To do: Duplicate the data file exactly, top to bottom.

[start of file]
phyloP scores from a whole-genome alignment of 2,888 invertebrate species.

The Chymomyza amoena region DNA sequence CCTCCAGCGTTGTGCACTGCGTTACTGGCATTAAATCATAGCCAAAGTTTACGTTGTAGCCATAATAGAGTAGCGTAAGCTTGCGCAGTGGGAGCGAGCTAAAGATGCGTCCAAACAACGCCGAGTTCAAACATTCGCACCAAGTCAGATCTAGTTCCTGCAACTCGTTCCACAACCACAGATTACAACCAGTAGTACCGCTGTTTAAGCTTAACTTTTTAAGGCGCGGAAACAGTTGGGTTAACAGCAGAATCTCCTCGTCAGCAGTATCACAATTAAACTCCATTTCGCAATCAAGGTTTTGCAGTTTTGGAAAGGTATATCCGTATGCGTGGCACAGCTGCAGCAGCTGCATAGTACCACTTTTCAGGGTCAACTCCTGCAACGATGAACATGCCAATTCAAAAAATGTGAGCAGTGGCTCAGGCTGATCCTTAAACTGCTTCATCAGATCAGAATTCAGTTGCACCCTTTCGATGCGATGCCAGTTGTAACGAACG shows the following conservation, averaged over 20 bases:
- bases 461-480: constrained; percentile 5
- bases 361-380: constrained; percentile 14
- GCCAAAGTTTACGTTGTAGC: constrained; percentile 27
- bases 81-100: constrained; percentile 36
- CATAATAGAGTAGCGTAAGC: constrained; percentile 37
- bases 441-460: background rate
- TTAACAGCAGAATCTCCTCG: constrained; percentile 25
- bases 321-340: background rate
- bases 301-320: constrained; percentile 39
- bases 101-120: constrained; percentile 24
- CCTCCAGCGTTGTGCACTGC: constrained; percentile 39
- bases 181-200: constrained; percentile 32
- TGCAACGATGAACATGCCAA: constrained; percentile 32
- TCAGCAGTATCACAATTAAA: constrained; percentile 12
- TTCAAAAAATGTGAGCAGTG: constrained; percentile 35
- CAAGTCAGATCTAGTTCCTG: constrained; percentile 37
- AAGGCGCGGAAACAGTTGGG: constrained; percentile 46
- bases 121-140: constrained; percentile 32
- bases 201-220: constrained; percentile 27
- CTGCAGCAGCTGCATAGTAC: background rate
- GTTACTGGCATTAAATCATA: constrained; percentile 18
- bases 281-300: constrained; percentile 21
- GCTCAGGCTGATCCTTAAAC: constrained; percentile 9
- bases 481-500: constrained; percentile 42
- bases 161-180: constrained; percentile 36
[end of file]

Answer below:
phyloP scores from a whole-genome alignment of 2,888 invertebrate species.

The Chymomyza amoena region DNA sequence CCTCCAGCGTTGTGCACTGCGTTACTGGCATTAAATCATAGCCAAAGTTTACGTTGTAGCCATAATAGAGTAGCGTAAGCTTGCGCAGTGGGAGCGAGCTAAAGATGCGTCCAAACAACGCCGAGTTCAAACATTCGCACCAAGTCAGATCTAGTTCCTGCAACTCGTTCCACAACCACAGATTACAACCAGTAGTACCGCTGTTTAAGCTTAACTTTTTAAGGCGCGGAAACAGTTGGGTTAACAGCAGAATCTCCTCGTCAGCAGTATCACAATTAAACTCCATTTCGCAATCAAGGTTTTGCAGTTTTGGAAAGGTATATCCGTATGCGTGGCACAGCTGCAGCAGCTGCATAGTACCACTTTTCAGGGTCAACTCCTGCAACGATGAACATGCCAATTCAAAAAATGTGAGCAGTGGCTCAGGCTGATCCTTAAACTGCTTCATCAGATCAGAATTCAGTTGCACCCTTTCGATGCGATGCCAGTTGTAACGAACG shows the following conservation, averaged over 20 bases:
- bases 461-480: constrained; percentile 5
- bases 361-380: constrained; percentile 14
- GCCAAAGTTTACGTTGTAGC: constrained; percentile 27
- bases 81-100: constrained; percentile 36
- CATAATAGAGTAGCGTAAGC: constrained; percentile 37
- bases 441-460: background rate
- TTAACAGCAGAATCTCCTCG: constrained; percentile 25
- bases 321-340: background rate
- bases 301-320: constrained; percentile 39
- bases 101-120: constrained; percentile 24
- CCTCCAGCGTTGTGCACTGC: constrained; percentile 39
- bases 181-200: constrained; percentile 32
- TGCAACGATGAACATGCCAA: constrained; percentile 32
- TCAGCAGTATCACAATTAAA: constrained; percentile 12
- TTCAAAAAATGTGAGCAGTG: constrained; percentile 35
- CAAGTCAGATCTAGTTCCTG: constrained; percentile 37
- AAGGCGCGGAAACAGTTGGG: constrained; percentile 46
- bases 121-140: constrained; percentile 32
- bases 201-220: constrained; percentile 27
- CTGCAGCAGCTGCATAGTAC: background rate
- GTTACTGGCATTAAATCATA: constrained; percentile 18
- bases 281-300: constrained; percentile 21
- GCTCAGGCTGATCCTTAAAC: constrained; percentile 9
- bases 481-500: constrained; percentile 42
- bases 161-180: constrained; percentile 36